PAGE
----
I have a thing for Kachinas, those little Hopi dolls that I used to see around all the time as a kid. We stopped by a store in Kanab, Utah, and it was so much fun to look inside! Cowboy boots, saddles, cowboy hats, beautiful beaded belts, turquoise jewelery, and Kachinas. I bought my own tiny Sun Kachina who lives on my laptop now. He’s a real thing of joy and beauty.
I grew up in the desert surrounded not by Hopi, but by the Navajo tribe. I realize now how privileged I was to grow up alongside such a rich and amazing culture. It’s funny how you take things like that for granted as a child, but come to appreciate it as an adult.
The envelope system is something my mom taught me right before I left for college. Use cash only, take it all out at once, store it in envelopes specifically designated for certain things, and when it’s gone it’s gone.
You may not borrow from envelopes. No stealing gas for groceries. You have a budget and you must stick with it.
It worked well for me. It taught me discipline and helped me to plan ahead. We decided to do it again this year, and I asked the kids to help me out. That worked out very well, in fact. They loved coloring the envelopes. They know that if a certain envelope is empty, we have to wait until it’s filled again in order to make a purchase. We discuss Mommy and Daddy going to work, and that those hours of work are traded in for money. That’s how we fill the envelopes. My Middlest wants to do chores to fill her own envelope. It’s an easy and fun way to teach financial responsibility.
After labeling and decorating the envelopes, we taped them on the inside of the cabinet door for easy access.
Do you use the envelope system? If so, how does it work for you? Please let me know!
The very first volume of WRITERS ON WRITING – AN AUTHOR’S GUIDE is now available at a launch price of only 99 cents, today only!
And what a line-up:
“The Infrastructure of the Gods: 11 Signposts for Going all the Way” by Brian Hodge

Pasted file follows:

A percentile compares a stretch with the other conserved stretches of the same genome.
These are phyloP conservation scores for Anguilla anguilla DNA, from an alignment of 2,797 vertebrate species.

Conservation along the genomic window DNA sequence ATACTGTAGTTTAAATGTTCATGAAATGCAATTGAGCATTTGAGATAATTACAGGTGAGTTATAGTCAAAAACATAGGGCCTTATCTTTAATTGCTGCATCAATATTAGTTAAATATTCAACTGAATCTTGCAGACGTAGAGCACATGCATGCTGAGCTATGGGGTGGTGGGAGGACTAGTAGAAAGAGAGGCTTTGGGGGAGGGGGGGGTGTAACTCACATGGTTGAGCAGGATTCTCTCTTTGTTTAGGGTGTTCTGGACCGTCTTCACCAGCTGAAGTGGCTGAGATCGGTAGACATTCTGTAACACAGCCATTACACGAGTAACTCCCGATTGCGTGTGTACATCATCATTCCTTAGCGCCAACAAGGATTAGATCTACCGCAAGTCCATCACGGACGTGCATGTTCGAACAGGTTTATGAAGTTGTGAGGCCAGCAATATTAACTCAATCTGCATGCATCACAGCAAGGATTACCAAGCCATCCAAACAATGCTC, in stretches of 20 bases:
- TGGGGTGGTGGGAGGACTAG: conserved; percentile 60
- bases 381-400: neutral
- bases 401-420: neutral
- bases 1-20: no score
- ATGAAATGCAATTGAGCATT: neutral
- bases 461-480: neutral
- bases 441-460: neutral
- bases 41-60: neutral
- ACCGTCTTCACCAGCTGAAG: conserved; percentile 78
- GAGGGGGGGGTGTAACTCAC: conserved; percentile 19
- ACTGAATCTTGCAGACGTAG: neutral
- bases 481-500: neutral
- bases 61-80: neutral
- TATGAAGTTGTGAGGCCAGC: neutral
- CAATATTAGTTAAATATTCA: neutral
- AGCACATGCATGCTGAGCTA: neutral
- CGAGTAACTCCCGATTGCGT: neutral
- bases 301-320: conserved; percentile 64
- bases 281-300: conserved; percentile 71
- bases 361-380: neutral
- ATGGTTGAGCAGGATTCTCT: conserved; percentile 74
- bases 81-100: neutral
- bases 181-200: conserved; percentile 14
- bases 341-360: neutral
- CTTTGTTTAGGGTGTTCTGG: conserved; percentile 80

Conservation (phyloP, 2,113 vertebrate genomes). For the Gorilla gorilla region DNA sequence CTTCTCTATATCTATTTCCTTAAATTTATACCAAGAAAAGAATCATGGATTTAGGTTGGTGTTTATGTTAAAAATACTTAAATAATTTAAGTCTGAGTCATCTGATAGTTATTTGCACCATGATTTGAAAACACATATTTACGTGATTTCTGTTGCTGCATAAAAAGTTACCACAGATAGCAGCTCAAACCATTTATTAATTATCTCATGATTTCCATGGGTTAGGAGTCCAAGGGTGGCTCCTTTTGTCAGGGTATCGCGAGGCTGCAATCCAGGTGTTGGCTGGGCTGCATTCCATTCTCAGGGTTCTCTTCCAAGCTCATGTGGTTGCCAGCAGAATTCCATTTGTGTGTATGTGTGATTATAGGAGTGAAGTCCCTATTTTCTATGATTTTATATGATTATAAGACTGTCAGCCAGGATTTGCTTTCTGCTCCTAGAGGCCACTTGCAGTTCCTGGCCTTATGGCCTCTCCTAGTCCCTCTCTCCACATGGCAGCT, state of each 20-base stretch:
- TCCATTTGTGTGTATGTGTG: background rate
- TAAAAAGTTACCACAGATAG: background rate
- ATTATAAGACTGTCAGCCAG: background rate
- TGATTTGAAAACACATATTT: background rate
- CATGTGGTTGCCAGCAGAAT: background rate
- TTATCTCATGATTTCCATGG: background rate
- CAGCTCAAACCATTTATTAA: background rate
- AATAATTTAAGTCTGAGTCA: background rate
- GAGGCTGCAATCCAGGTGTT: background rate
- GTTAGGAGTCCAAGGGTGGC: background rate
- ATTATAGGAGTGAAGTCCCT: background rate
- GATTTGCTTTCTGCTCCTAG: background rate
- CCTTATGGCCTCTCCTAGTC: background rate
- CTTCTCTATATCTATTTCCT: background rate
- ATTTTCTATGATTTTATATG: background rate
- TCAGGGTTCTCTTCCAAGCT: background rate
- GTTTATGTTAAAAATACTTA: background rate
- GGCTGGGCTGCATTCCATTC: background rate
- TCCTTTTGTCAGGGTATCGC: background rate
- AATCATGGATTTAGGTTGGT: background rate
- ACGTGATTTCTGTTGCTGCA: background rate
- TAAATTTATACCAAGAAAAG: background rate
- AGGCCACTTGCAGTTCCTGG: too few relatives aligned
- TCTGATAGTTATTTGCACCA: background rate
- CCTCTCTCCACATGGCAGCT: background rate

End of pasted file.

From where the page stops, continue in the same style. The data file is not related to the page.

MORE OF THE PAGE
“The Writer’s Purgatory: Between Finishing the First Draft and Submitting the Manuscript” by Monique-Cherie Snyman
“Why Rejection is Still Important” by Kevin Lucia
“Real Writers Steal Time” by Mercedes Murdock Yardley
“What Right Do I Have to Write” by Jasper Bark
“Go Pace Yourself” by Jack Ketchum
“A Little Infusion of Magic” by Dave de Burgh
“Never Look Away: Confronting Your Fears in Fiction” by Todd Keisling
“Once More With Feeling” by Tim Waggoner
Cover art by Ben Baldwin. Edited by Joe Mynhardt.
Proofread by Paula Limbaugh, Nancy Scuri, and Robert Teun.
Are you ready to unleash the author in you?
Amazon (available in KU, as well): http://getbook.at/WritersOnWriting
Website (keep an eye out for future releases): http://www.crystallakepub.com/writers-on-writing.php
Tomorrow the price sets at $2.99, so pick it up today if you’d like a deal. :)
I can’t wait to see what the other authors have written, and I hope my essay “Real Writers Steal Time” helps one or two of you in your own personal writing endeavors.
It’s What’s Inside That Counts
Something lurks inside Deena Riordan. She never once questioned her life in the criminal underworld as the star of Mr. Marsh’s illegal empire and his youngest assassin. Her ruthless demeanor and dark magical powers have kept her at the top of the heap for years. But one day she pushes the sorcery too far and something snaps. Only then does Deena realize she’s always been a puppet of that dark power with no true will of her own.
Now, in order to get out of the crime business for good, she needs to save her sister from Marsh’s angry clutches. It won’t be easy. She’ll have to make her way through friends turned foes, dodge determined federal agents, and stay out of a particularly stubborn fellow hitman’s sights. Worst of all, Deena will have to wrestle with the darkness inside to keep it from swallowing her up again.
My nemesis Matt Betts has a new book out! And I have to say it’s pretty awesome. It’s an urban fantasy with a twisted main character and quirky side-characters. I saw it playing out in my head as I read it, since Nemesis Betts has such a visual style. I’d love to watch this on the big screen someday. Somebody make that happen, will you?